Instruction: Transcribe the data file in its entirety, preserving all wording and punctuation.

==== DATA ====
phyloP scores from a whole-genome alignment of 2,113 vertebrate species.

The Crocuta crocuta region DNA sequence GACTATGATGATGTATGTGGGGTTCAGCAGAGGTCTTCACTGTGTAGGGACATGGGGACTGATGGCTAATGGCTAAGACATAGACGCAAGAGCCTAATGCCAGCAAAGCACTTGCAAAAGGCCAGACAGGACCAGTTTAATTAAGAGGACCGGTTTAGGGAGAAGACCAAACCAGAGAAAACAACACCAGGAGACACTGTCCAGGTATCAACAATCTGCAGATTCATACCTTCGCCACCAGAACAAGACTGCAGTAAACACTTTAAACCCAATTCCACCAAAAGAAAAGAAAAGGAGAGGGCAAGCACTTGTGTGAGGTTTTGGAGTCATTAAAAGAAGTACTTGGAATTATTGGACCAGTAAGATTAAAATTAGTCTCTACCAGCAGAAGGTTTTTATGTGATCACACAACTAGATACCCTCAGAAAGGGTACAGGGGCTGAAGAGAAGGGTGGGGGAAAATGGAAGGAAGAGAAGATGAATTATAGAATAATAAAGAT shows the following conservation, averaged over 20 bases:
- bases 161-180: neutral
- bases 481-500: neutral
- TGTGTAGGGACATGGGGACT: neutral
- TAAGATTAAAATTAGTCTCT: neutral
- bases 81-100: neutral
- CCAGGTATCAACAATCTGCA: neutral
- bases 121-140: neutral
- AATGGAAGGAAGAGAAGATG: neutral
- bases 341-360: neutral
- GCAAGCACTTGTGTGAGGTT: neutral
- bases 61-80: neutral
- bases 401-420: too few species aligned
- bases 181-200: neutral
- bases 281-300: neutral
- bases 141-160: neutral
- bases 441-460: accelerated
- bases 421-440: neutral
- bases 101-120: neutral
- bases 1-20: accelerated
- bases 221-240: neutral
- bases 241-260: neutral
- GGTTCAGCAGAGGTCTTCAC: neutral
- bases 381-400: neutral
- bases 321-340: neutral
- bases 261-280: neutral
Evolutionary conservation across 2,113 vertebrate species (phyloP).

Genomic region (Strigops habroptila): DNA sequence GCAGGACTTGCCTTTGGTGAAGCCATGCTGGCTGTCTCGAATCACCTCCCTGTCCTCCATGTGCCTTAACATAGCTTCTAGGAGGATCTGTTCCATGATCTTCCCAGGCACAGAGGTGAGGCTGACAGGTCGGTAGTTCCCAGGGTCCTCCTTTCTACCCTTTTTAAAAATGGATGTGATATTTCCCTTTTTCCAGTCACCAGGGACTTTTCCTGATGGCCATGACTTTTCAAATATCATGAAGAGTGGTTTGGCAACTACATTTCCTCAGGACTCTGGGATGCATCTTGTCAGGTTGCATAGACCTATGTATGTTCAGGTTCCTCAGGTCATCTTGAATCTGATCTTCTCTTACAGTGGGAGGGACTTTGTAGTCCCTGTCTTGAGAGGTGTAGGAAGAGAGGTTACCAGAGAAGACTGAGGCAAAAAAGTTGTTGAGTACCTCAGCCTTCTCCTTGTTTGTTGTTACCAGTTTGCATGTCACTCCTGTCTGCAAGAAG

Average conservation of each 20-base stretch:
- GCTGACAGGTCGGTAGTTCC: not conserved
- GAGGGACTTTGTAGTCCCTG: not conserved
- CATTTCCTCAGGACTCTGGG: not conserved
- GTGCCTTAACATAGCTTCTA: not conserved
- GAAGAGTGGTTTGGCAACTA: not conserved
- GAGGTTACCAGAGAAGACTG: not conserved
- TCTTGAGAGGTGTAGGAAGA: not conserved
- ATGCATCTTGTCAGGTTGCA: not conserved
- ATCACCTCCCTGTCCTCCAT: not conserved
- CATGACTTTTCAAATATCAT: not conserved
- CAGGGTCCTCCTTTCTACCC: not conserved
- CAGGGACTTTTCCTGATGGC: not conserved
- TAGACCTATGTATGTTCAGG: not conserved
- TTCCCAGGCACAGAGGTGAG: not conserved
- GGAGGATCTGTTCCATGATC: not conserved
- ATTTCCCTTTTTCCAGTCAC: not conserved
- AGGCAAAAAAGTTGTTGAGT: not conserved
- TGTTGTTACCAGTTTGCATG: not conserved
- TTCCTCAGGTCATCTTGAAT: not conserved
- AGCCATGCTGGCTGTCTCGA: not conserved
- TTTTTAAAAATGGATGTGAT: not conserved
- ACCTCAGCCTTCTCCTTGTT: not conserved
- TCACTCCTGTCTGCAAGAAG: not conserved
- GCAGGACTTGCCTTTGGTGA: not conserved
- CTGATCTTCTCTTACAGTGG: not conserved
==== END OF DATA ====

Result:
phyloP scores from a whole-genome alignment of 2,113 vertebrate species.

The Crocuta crocuta region DNA sequence GACTATGATGATGTATGTGGGGTTCAGCAGAGGTCTTCACTGTGTAGGGACATGGGGACTGATGGCTAATGGCTAAGACATAGACGCAAGAGCCTAATGCCAGCAAAGCACTTGCAAAAGGCCAGACAGGACCAGTTTAATTAAGAGGACCGGTTTAGGGAGAAGACCAAACCAGAGAAAACAACACCAGGAGACACTGTCCAGGTATCAACAATCTGCAGATTCATACCTTCGCCACCAGAACAAGACTGCAGTAAACACTTTAAACCCAATTCCACCAAAAGAAAAGAAAAGGAGAGGGCAAGCACTTGTGTGAGGTTTTGGAGTCATTAAAAGAAGTACTTGGAATTATTGGACCAGTAAGATTAAAATTAGTCTCTACCAGCAGAAGGTTTTTATGTGATCACACAACTAGATACCCTCAGAAAGGGTACAGGGGCTGAAGAGAAGGGTGGGGGAAAATGGAAGGAAGAGAAGATGAATTATAGAATAATAAAGAT shows the following conservation, averaged over 20 bases:
- bases 161-180: neutral
- bases 481-500: neutral
- TGTGTAGGGACATGGGGACT: neutral
- TAAGATTAAAATTAGTCTCT: neutral
- bases 81-100: neutral
- CCAGGTATCAACAATCTGCA: neutral
- bases 121-140: neutral
- AATGGAAGGAAGAGAAGATG: neutral
- bases 341-360: neutral
- GCAAGCACTTGTGTGAGGTT: neutral
- bases 61-80: neutral
- bases 401-420: too few species aligned
- bases 181-200: neutral
- bases 281-300: neutral
- bases 141-160: neutral
- bases 441-460: accelerated
- bases 421-440: neutral
- bases 101-120: neutral
- bases 1-20: accelerated
- bases 221-240: neutral
- bases 241-260: neutral
- GGTTCAGCAGAGGTCTTCAC: neutral
- bases 381-400: neutral
- bases 321-340: neutral
- bases 261-280: neutral
Evolutionary conservation across 2,113 vertebrate species (phyloP).

Genomic region (Strigops habroptila): DNA sequence GCAGGACTTGCCTTTGGTGAAGCCATGCTGGCTGTCTCGAATCACCTCCCTGTCCTCCATGTGCCTTAACATAGCTTCTAGGAGGATCTGTTCCATGATCTTCCCAGGCACAGAGGTGAGGCTGACAGGTCGGTAGTTCCCAGGGTCCTCCTTTCTACCCTTTTTAAAAATGGATGTGATATTTCCCTTTTTCCAGTCACCAGGGACTTTTCCTGATGGCCATGACTTTTCAAATATCATGAAGAGTGGTTTGGCAACTACATTTCCTCAGGACTCTGGGATGCATCTTGTCAGGTTGCATAGACCTATGTATGTTCAGGTTCCTCAGGTCATCTTGAATCTGATCTTCTCTTACAGTGGGAGGGACTTTGTAGTCCCTGTCTTGAGAGGTGTAGGAAGAGAGGTTACCAGAGAAGACTGAGGCAAAAAAGTTGTTGAGTACCTCAGCCTTCTCCTTGTTTGTTGTTACCAGTTTGCATGTCACTCCTGTCTGCAAGAAG

Average conservation of each 20-base stretch:
- GCTGACAGGTCGGTAGTTCC: not conserved
- GAGGGACTTTGTAGTCCCTG: not conserved
- CATTTCCTCAGGACTCTGGG: not conserved
- GTGCCTTAACATAGCTTCTA: not conserved
- GAAGAGTGGTTTGGCAACTA: not conserved
- GAGGTTACCAGAGAAGACTG: not conserved
- TCTTGAGAGGTGTAGGAAGA: not conserved
- ATGCATCTTGTCAGGTTGCA: not conserved
- ATCACCTCCCTGTCCTCCAT: not conserved
- CATGACTTTTCAAATATCAT: not conserved
- CAGGGTCCTCCTTTCTACCC: not conserved
- CAGGGACTTTTCCTGATGGC: not conserved
- TAGACCTATGTATGTTCAGG: not conserved
- TTCCCAGGCACAGAGGTGAG: not conserved
- GGAGGATCTGTTCCATGATC: not conserved
- ATTTCCCTTTTTCCAGTCAC: not conserved
- AGGCAAAAAAGTTGTTGAGT: not conserved
- TGTTGTTACCAGTTTGCATG: not conserved
- TTCCTCAGGTCATCTTGAAT: not conserved
- AGCCATGCTGGCTGTCTCGA: not conserved
- TTTTTAAAAATGGATGTGAT: not conserved
- ACCTCAGCCTTCTCCTTGTT: not conserved
- TCACTCCTGTCTGCAAGAAG: not conserved
- GCAGGACTTGCCTTTGGTGA: not conserved
- CTGATCTTCTCTTACAGTGG: not conserved